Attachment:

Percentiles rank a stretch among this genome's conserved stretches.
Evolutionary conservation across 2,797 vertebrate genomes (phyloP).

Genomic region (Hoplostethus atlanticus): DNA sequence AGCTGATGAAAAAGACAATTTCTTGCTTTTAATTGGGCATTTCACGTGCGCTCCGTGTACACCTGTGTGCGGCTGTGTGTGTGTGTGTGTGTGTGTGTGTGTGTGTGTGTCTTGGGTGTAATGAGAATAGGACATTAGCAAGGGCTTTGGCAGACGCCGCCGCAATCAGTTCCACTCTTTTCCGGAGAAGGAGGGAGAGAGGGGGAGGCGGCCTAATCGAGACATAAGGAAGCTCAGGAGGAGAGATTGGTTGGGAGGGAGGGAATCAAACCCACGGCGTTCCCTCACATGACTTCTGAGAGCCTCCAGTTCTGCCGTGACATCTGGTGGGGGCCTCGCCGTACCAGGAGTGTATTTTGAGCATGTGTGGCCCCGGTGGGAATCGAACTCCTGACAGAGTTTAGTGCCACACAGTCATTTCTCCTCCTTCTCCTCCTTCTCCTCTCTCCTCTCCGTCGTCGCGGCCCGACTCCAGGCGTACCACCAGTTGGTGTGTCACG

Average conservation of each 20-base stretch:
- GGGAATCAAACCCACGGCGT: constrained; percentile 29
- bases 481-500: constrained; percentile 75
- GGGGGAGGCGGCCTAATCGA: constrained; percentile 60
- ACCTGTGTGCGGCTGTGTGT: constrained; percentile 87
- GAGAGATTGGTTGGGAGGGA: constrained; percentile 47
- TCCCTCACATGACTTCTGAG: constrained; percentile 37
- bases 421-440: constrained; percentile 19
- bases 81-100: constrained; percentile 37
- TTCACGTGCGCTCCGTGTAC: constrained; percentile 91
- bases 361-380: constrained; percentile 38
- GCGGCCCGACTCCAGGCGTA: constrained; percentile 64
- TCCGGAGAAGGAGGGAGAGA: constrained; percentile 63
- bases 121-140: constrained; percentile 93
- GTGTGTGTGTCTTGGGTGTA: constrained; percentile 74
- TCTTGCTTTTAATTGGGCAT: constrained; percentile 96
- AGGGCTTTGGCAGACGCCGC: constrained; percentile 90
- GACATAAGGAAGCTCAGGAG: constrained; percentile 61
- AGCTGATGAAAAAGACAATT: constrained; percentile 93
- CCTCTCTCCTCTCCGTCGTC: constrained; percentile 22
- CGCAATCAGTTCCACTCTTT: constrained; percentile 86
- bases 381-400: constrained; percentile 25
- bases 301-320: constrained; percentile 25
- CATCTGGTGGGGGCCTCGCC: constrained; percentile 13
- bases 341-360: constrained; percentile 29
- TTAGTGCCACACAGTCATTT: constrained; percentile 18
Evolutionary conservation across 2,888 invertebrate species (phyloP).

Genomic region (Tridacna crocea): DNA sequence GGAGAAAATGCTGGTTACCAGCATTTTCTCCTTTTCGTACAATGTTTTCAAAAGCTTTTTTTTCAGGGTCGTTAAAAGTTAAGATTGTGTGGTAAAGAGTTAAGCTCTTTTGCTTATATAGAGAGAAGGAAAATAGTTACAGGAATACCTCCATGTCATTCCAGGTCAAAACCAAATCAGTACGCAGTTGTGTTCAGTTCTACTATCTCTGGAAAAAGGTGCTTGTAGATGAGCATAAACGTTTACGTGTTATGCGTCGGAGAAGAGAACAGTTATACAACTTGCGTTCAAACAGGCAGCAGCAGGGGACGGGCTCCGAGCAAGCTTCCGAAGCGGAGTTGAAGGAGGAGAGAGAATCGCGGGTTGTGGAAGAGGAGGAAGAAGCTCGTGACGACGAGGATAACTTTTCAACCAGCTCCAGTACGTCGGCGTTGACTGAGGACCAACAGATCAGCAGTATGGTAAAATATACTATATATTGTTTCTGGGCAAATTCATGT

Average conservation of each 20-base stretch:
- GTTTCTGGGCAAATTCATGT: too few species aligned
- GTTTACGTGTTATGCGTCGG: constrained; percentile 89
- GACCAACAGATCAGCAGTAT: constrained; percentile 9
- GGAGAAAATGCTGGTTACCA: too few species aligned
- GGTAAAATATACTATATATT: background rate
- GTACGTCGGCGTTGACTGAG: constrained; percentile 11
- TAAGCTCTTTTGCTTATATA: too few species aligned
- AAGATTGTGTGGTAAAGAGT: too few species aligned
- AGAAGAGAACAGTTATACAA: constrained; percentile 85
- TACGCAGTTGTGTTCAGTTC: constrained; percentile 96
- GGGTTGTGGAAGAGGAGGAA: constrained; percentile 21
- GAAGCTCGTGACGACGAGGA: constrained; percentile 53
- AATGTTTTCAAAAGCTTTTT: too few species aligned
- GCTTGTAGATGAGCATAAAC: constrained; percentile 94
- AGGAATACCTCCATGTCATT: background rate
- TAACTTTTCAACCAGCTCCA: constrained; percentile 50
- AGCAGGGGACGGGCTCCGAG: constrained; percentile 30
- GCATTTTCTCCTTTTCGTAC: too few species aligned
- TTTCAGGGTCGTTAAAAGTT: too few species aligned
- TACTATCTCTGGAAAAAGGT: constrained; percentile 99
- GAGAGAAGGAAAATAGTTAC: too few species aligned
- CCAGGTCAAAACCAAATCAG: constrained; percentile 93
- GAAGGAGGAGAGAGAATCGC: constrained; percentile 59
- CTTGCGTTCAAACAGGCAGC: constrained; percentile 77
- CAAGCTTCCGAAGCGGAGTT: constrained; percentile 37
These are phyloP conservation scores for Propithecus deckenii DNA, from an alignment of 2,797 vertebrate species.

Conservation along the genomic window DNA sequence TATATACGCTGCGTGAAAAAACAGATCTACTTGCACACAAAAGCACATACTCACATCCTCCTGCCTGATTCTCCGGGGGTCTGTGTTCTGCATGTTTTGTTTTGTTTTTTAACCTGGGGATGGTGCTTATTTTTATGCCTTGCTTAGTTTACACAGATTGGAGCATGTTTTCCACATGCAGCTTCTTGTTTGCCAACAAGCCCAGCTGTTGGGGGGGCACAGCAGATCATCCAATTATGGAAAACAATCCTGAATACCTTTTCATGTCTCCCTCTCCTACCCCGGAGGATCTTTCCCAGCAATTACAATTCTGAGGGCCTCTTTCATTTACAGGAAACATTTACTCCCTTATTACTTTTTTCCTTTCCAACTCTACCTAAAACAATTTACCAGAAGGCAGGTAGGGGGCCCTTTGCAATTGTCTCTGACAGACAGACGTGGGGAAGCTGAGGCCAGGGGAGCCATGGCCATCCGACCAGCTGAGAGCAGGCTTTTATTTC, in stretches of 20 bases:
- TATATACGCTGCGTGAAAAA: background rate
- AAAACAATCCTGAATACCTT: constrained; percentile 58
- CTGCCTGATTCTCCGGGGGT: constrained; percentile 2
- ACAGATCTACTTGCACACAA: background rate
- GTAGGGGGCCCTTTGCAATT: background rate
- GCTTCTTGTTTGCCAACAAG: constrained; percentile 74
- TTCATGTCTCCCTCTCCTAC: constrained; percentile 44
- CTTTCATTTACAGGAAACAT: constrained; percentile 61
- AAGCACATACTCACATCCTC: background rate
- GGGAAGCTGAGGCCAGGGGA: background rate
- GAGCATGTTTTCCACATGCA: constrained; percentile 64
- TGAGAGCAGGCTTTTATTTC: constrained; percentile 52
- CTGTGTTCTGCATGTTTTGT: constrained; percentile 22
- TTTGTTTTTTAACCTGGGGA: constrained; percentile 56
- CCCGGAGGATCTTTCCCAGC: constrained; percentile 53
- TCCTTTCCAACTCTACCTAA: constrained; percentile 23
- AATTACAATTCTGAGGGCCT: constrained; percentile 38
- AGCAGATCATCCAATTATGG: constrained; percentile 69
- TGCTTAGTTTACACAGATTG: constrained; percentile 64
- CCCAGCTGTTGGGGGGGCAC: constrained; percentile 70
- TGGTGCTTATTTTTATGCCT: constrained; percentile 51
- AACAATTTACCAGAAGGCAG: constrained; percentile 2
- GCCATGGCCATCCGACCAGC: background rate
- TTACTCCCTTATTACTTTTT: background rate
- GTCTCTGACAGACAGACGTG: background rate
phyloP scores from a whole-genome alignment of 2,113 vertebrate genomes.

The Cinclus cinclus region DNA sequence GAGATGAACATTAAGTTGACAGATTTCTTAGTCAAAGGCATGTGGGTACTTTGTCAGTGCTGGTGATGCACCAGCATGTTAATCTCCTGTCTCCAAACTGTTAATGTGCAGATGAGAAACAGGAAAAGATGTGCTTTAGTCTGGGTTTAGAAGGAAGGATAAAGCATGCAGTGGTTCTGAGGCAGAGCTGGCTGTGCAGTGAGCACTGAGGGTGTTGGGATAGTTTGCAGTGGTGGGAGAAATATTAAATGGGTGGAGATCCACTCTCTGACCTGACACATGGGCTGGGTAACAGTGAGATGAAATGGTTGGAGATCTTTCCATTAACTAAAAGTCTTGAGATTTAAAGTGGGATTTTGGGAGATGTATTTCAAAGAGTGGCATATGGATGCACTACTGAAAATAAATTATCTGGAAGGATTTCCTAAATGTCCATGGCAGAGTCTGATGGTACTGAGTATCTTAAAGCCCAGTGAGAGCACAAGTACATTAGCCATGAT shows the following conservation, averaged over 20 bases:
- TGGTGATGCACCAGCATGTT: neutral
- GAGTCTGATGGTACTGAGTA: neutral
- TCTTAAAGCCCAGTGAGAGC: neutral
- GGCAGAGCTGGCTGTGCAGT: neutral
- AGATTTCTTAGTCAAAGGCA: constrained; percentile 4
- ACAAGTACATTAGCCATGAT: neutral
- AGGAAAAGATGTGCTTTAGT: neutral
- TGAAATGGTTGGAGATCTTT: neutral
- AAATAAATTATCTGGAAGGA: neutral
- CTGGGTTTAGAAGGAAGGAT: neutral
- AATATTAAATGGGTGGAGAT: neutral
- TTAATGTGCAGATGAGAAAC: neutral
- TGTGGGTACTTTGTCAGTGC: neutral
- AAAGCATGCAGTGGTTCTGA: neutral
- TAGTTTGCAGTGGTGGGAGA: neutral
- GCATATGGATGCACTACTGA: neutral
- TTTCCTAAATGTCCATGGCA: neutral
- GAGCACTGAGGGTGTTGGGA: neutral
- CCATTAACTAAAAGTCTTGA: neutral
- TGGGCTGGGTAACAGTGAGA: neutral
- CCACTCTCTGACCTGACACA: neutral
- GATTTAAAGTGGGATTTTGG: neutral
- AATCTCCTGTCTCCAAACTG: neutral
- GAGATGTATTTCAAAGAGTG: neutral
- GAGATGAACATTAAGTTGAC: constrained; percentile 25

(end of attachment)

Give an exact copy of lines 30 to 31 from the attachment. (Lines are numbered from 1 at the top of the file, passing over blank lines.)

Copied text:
Evolutionary conservation across 2,888 invertebrate species (phyloP).

Genomic region (Tridacna crocea): DNA sequence GGAGAAAATGCTGGTTACCAGCATTTTCTCCTTTTCGTACAATGTTTTCAAAAGCTTTTTTTTCAGGGTCGTTAAAAGTTAAGATTGTGTGGTAAAGAGTTAAGCTCTTTTGCTTATATAGAGAGAAGGAAAATAGTTACAGGAATACCTCCATGTCATTCCAGGTCAAAACCAAATCAGTACGCAGTTGTGTTCAGTTCTACTATCTCTGGAAAAAGGTGCTTGTAGATGAGCATAAACGTTTACGTGTTATGCGTCGGAGAAGAGAACAGTTATACAACTTGCGTTCAAACAGGCAGCAGCAGGGGACGGGCTCCGAGCAAGCTTCCGAAGCGGAGTTGAAGGAGGAGAGAGAATCGCGGGTTGTGGAAGAGGAGGAAGAAGCTCGTGACGACGAGGATAACTTTTCAACCAGCTCCAGTACGTCGGCGTTGACTGAGGACCAACAGATCAGCAGTATGGTAAAATATACTATATATTGTTTCTGGGCAAATTCATGT